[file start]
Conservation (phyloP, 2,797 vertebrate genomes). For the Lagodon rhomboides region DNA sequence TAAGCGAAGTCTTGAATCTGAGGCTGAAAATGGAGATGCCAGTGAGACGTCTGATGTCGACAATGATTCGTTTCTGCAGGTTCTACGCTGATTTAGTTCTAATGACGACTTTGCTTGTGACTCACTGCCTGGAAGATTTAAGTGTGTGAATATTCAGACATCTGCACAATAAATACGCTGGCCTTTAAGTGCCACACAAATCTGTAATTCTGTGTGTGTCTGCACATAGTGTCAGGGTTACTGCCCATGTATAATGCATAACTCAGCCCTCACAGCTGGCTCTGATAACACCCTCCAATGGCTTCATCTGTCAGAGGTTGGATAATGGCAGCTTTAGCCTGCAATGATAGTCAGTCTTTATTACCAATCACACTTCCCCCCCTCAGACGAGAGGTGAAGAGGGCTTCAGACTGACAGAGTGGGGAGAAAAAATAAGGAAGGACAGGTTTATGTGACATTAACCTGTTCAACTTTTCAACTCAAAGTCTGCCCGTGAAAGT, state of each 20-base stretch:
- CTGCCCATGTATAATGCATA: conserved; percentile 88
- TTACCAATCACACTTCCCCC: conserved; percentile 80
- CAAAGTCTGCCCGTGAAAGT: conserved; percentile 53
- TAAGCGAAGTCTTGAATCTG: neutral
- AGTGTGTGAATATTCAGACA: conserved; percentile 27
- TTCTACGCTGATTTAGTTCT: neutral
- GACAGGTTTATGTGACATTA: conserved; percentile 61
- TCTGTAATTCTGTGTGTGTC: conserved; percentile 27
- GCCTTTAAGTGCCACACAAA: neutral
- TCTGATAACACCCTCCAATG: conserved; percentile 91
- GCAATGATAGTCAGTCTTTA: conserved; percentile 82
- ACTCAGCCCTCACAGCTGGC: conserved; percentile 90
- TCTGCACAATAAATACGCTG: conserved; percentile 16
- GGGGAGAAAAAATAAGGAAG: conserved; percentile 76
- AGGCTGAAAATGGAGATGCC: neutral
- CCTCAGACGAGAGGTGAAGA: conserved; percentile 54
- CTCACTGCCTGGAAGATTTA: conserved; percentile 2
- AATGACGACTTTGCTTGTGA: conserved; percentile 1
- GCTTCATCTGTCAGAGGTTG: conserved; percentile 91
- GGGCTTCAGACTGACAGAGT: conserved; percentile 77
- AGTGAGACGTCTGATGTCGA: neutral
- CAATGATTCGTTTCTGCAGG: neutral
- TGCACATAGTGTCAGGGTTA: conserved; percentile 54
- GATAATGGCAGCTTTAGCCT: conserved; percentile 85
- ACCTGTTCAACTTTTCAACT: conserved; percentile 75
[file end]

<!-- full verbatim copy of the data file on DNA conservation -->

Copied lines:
Conservation (phyloP, 2,797 vertebrate genomes). For the Lagodon rhomboides region DNA sequence TAAGCGAAGTCTTGAATCTGAGGCTGAAAATGGAGATGCCAGTGAGACGTCTGATGTCGACAATGATTCGTTTCTGCAGGTTCTACGCTGATTTAGTTCTAATGACGACTTTGCTTGTGACTCACTGCCTGGAAGATTTAAGTGTGTGAATATTCAGACATCTGCACAATAAATACGCTGGCCTTTAAGTGCCACACAAATCTGTAATTCTGTGTGTGTCTGCACATAGTGTCAGGGTTACTGCCCATGTATAATGCATAACTCAGCCCTCACAGCTGGCTCTGATAACACCCTCCAATGGCTTCATCTGTCAGAGGTTGGATAATGGCAGCTTTAGCCTGCAATGATAGTCAGTCTTTATTACCAATCACACTTCCCCCCCTCAGACGAGAGGTGAAGAGGGCTTCAGACTGACAGAGTGGGGAGAAAAAATAAGGAAGGACAGGTTTATGTGACATTAACCTGTTCAACTTTTCAACTCAAAGTCTGCCCGTGAAAGT, state of each 20-base stretch:
- CTGCCCATGTATAATGCATA: conserved; percentile 88
- TTACCAATCACACTTCCCCC: conserved; percentile 80
- CAAAGTCTGCCCGTGAAAGT: conserved; percentile 53
- TAAGCGAAGTCTTGAATCTG: neutral
- AGTGTGTGAATATTCAGACA: conserved; percentile 27
- TTCTACGCTGATTTAGTTCT: neutral
- GACAGGTTTATGTGACATTA: conserved; percentile 61
- TCTGTAATTCTGTGTGTGTC: conserved; percentile 27
- GCCTTTAAGTGCCACACAAA: neutral
- TCTGATAACACCCTCCAATG: conserved; percentile 91
- GCAATGATAGTCAGTCTTTA: conserved; percentile 82
- ACTCAGCCCTCACAGCTGGC: conserved; percentile 90
- TCTGCACAATAAATACGCTG: conserved; percentile 16
- GGGGAGAAAAAATAAGGAAG: conserved; percentile 76
- AGGCTGAAAATGGAGATGCC: neutral
- CCTCAGACGAGAGGTGAAGA: conserved; percentile 54
- CTCACTGCCTGGAAGATTTA: conserved; percentile 2
- AATGACGACTTTGCTTGTGA: conserved; percentile 1
- GCTTCATCTGTCAGAGGTTG: conserved; percentile 91
- GGGCTTCAGACTGACAGAGT: conserved; percentile 77
- AGTGAGACGTCTGATGTCGA: neutral
- CAATGATTCGTTTCTGCAGG: neutral
- TGCACATAGTGTCAGGGTTA: conserved; percentile 54
- GATAATGGCAGCTTTAGCCT: conserved; percentile 85
- ACCTGTTCAACTTTTCAACT: conserved; percentile 75